Europe on the Brink
As you probably know, and there is more of this in my Earth history section, the 20th century started out fairly peacefully, with monarchies and empires “ruling” the world. But all was not quiet, and monarchal despotism, nationalism, radical socialism, and class unrest were going to tear the world apart within a decade or so. While the war to end all wars didn’t, the peace to begin global peace didn’t work either. Fairly immediately after the first war ended, the depression began. It started first in Europe and then spread to the US. To cut a long story short, it was not long -- before extreme radical forces began to rule and conquer. I had a chief executive at one time who told me “Desperate Times call for Desperate Men”. Well, that’s what happened -- in the creation of the USSR and the Nazis.

If I can move aside from the horror of those times, one outcome was a quantum leap in technology and the construction of the first real computers.

In the 1911, Tom Watson consolidated the “Computing - Tabulating - Recording (C-T-R)” and the “International Time Recording” Companies and in 1924, changed their name to “International Business Machines” -- IBM.

Paper Tape It seems that most inventions in computing started though, in people’s bedrooms and garages.

Konrad Zuse The first binary computer to be developed was by a German -- Konrad Zuse in his parent’s living room. The Z1 had 64 words of memory and a clock speed of 1hz. It used punched paper tape as input and output.

In the 1920s and 30s, there are a lot of public and secret efforts started to develop "Thinking Machines", essentially, machines that took different actions or branches based upon data.

A Punched Card
Commercially, machines like programmable tabulators were developed. These had cables that the operators would switch manually depending on the application -- sorting or counting. These machines were relatively inexpensive and could still be found in use into the 1970s. This mindset pegged the computer as something to solve complex mathematical problems - like counting payrolls - and were narrowly targeted.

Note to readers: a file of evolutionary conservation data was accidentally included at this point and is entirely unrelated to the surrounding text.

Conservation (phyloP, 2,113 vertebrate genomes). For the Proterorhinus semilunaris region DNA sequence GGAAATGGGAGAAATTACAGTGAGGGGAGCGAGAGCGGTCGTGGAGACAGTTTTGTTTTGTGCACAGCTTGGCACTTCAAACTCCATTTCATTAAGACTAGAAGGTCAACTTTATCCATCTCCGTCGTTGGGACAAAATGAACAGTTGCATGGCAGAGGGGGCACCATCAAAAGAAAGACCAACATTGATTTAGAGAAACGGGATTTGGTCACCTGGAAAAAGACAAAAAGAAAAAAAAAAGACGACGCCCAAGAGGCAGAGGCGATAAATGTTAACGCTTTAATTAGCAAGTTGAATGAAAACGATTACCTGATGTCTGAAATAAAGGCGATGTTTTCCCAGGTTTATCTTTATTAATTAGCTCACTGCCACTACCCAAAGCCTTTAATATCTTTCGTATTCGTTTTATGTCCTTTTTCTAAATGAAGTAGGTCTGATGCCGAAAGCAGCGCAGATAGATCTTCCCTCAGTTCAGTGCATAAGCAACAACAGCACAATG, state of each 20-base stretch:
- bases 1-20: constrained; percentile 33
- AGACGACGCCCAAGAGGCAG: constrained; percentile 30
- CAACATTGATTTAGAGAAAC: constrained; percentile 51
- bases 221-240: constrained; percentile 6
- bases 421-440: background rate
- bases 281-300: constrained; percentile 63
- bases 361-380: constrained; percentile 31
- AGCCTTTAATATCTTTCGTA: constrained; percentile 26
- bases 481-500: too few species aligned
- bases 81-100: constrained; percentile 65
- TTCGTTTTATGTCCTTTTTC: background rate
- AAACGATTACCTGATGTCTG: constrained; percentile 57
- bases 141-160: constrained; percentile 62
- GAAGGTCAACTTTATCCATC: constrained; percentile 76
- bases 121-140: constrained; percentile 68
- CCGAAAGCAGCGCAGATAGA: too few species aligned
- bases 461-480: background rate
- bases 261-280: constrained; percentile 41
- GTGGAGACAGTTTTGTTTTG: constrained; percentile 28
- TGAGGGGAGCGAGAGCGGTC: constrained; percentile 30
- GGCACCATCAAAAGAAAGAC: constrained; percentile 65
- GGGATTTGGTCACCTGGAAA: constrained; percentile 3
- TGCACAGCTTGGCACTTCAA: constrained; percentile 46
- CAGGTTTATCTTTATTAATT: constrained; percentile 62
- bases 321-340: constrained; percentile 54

Privately and secretly, more research was taking place in Britain, Germany and the US to develop truly programable computers that could use punched cards and paper tape, not just for data entry, but for program entry as well. So the computer would become "general purpose".

In Germany, Zuse's work continued, but under the Nazis, his work was directed towards a calculating machines for bombing trajectories.

Colossus Mark 2
In Britain, the "Colossus" computers (there were 10 built) were being developed by Tommy Flowers but they had a single-purpose -- to defeat the German military codes. Another effort to break the german "Enigma" codes was also underway, and this is where the wild genius of Alan Turing was used.

Eckert and Mauchly - The Great Grand Fathers of modern computers
The first real general-purpose programmable electronic computer is accredited to the work of J. Presper Eckert and John Maunchly. It was built between 1943 and 1946 at the University of Pennsylvania. It's name was ENIAC, an acronym for Electronic Numerical Integrator And Calculator. The pair went on to design the EDVAC, BINAC and UNIVAC 1. Parts of ENIAC are now at home in the Smithsonian Museum in Washington, while other parts are still on display at U. Penn, the Computer History Museum, and a few other sites. ENIAC was one of the only early computers to be saved. All of the others were destroyed (we think), either by allied bombing raids, or to "maintain secrecy".

However, after the war, the story of ENIAC was released, the public imagination was captured, and a whole new world of computers was about to emerge.

ENIAC - The Electronic Numerical Integrator And Calculator

ENIAC at U. Penn.

The first general purpose computers used vacuum tubes and either cables, paper tape or punched cards to program their functions. This programming was the first generation of software.